Flames erupt from wooden canisters, wrapping the factory in a sheath of oaky smoke that turns incandescent under the ceiling lights. The white oak barrels are charred from the inside, their interiors turned a charcoal black that cracks and blisters under the heat. There is the sound of metal on metal, as rings are hammered tight around warm wood. Barrels are rolled onto conveyers, and lasers are burning the maker’s mark. Here, woodworkers create the casks that shape the whiskies we clink graciously in glass. It’s dreamlike, but this is the reality of a cooperage, or barrel-making factory.
Whereas it once took a man a day to make a few barrels, today factories churn out over a thousand per day. Here’s how it all goes down.
Barrels were crucial to the shipping industry for centuries, used for storing and transporting all sorts of goods around the world. In fact, coopering has been practiced from Egypt to Ireland, and dates back over 4,000 years. The word “cooper” stems from “cuparius,” the name for those who made casks during Roman times.
But with the growth of mechanization, more efficient vessels for storing and transporting goods have arisen, minimizing the need for the barrel and its maker. Today, barrels are used almost exclusively for flavor, for adding nuance and a smooth texture to wines and spirits. Coopers are there to guide the process, repair, build, and honor the craft’s history and tradition.
The gold standard wood for whisky barrels is American white oak. American white oak, or Quercus alba, is the most leak-resistant wood, which saves liquid from going to the “angel’s share” – the whisky that evaporates through the wood during maturation. American white oak also has the highest lactone levels, a coconut note found within the wood. When charred, the wood blisters and breaks, imparting vanilla, caramel toffee flavors. An alternative to American white oak, French white oak (Quercus petraea) is nine times as tannic as American white oak, and has much lower lactone levels, supplying instead a spicier, nuttier flavor, with dark fruit notes. But French white oak, along with other European oaks sometimes interchanged, is less dense than its American counterpart, and thus, more vulnerable to leaks.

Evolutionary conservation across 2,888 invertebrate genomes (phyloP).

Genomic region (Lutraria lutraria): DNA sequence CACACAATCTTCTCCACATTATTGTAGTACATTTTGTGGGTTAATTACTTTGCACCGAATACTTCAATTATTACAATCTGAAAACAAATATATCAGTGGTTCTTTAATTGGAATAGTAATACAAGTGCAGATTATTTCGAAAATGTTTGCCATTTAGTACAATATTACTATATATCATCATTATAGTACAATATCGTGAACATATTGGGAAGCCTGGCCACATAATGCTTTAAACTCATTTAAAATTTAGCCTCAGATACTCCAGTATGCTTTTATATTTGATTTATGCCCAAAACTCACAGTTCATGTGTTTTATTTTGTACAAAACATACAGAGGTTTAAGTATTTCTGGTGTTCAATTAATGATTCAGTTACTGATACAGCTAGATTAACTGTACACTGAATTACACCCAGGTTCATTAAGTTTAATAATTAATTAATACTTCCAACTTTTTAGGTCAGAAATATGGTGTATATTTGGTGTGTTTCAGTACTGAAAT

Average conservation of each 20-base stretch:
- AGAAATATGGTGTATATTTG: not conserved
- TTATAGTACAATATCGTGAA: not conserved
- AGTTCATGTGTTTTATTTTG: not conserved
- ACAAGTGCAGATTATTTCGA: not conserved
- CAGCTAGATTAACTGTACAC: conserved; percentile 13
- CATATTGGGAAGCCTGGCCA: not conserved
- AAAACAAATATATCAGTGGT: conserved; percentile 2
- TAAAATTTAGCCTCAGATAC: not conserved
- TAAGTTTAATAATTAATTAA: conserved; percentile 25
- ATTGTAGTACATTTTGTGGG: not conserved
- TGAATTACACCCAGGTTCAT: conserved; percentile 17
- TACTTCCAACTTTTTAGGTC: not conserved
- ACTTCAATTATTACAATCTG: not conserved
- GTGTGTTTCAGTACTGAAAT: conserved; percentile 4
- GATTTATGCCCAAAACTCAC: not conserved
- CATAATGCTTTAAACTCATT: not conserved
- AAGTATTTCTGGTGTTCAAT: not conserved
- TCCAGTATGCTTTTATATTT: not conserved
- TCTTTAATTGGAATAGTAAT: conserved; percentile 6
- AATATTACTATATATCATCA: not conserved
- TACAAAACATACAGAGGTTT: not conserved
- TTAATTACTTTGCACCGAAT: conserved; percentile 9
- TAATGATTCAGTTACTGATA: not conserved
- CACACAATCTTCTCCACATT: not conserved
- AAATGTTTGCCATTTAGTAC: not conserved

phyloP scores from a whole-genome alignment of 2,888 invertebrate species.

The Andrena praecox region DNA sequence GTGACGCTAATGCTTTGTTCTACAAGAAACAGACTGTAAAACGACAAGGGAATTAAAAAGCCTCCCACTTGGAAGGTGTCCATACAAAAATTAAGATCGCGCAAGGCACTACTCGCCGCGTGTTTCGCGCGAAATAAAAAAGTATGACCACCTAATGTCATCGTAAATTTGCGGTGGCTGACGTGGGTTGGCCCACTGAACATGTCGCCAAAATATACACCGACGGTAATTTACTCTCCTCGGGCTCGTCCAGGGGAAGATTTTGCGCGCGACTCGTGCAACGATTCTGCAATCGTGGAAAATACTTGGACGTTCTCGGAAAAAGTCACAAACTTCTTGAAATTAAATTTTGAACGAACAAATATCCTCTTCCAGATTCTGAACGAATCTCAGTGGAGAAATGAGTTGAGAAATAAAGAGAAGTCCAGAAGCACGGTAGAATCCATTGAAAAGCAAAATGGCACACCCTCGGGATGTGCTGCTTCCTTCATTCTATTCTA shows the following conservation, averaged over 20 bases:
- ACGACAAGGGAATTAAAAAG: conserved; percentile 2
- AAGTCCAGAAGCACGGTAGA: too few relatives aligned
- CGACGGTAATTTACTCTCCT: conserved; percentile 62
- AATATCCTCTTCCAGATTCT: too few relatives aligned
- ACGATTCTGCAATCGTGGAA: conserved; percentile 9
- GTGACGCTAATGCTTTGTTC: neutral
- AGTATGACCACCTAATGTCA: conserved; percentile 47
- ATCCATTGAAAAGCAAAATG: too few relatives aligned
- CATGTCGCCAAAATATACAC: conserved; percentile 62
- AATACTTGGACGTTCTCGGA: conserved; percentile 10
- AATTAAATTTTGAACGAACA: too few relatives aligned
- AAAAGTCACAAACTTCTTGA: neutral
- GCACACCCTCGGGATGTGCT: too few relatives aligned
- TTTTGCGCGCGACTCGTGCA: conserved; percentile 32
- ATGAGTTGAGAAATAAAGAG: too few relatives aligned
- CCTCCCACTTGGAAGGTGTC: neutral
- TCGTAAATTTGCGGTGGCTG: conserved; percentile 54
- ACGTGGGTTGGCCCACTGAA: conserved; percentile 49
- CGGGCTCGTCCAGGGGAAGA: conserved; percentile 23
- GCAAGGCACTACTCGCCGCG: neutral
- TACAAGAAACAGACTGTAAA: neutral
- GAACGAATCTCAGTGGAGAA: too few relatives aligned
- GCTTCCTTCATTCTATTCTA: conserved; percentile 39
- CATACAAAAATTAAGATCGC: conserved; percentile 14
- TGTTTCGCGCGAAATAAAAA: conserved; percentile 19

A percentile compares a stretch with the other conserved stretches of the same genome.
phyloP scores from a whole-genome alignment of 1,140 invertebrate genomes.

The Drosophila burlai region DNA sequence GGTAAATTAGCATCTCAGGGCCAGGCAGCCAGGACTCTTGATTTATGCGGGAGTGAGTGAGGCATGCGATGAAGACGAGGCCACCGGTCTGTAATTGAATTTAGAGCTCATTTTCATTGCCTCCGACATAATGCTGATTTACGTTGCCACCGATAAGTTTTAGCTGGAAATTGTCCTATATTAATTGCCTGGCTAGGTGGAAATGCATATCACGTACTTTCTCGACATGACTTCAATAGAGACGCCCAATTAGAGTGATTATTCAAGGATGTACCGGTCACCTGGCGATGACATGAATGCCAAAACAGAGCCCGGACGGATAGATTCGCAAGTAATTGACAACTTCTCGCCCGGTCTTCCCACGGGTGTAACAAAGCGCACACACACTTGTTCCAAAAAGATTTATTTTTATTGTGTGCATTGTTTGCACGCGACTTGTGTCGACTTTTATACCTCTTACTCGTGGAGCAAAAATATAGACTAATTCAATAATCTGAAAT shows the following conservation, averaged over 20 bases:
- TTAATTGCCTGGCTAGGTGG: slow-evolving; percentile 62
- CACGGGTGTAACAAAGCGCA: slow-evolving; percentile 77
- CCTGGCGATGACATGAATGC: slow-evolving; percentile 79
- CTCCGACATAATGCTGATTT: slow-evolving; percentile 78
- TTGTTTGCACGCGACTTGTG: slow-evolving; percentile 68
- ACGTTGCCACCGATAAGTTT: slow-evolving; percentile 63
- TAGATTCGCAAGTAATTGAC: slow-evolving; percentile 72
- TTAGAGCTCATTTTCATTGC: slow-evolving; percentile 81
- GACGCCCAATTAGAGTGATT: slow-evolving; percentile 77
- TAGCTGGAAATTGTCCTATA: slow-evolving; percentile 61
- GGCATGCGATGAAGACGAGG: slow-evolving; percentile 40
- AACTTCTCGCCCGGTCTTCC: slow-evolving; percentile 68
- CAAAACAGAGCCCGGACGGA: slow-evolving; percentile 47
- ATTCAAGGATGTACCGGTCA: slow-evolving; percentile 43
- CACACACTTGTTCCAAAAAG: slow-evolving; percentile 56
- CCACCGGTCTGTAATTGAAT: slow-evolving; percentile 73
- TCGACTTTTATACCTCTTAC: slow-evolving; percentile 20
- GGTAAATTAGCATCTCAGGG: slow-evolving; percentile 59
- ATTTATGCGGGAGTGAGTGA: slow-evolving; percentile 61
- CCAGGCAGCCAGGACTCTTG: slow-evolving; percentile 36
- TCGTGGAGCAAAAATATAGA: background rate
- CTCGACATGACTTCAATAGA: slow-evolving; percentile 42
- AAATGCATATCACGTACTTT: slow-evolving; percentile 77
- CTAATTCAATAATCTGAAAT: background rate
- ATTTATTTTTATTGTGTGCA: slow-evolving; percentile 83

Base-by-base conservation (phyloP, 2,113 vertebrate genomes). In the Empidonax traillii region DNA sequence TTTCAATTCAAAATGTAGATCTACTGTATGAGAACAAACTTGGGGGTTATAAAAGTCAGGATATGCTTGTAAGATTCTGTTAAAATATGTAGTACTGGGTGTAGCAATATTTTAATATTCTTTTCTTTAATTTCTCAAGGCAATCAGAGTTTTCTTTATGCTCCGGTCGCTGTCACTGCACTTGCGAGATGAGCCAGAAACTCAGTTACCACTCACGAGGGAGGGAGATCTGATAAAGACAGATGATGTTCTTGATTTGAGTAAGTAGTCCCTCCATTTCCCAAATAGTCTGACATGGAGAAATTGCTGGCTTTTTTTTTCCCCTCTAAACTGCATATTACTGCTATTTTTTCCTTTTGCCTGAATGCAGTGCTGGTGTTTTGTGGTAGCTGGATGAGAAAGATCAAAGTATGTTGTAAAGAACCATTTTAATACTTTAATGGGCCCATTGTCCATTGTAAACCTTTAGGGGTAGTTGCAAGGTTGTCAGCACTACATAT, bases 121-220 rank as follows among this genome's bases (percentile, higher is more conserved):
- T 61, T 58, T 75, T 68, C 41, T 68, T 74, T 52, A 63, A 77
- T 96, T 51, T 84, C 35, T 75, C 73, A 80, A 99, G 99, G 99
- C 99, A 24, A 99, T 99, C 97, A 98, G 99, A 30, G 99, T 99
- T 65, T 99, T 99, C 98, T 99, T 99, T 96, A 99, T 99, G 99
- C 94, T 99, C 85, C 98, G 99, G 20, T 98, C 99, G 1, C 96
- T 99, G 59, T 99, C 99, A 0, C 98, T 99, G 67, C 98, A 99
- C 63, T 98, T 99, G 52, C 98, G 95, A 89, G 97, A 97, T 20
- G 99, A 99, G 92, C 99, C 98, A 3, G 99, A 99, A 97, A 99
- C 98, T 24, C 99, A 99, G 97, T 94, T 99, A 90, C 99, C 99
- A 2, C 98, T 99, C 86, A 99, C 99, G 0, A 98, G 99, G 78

Beyond wood variety, the age of a barrel is also crucial to imparting flavor. According to Don Livermore, Master Distiller at Wiser’s Canadian Whisky and one of only a few master distillers to have a PHD in brewing and distilling, wood virginity is as important to the flavor-process as the duration a whisky is aged. “The very first use of a barrel, the virgin oak barrel, you’ll get four to five times the vanilla caramel toffee than you would get in a once-used American bourbon barrel,”
Livermore said. “In fact, you’ll get more vanilla caramel toffee in 60 days of aging than you will in 18 years in a used barrel. It’s wild.”
In fact, according to the Federal Alcohol Administration Act, whisky can only legally call itself “bourbon” if it is, among other things, aged in a new charred oak barrel.
First, staves – the pieces of wood that make up the body of the barrel – are prepared. The wood is air and kiln-dried, which strips the wood of its 85% water makeup. Flat, dried oak boards are then sent through a planer, which cuts the wood into sections about 2.5 cm thick. This wood is traditionally quarter-sawn, which means it’s cut so that the tree’s rings form nearly right angles with the wide face of the wood. Cut this way, the wood is least likely to warp or cup, and is most resistant to water and humidity. It’s no coincidence that Kentucky’s two greatest industries – bourbon and baseball bats – both use quarter-sawn wood.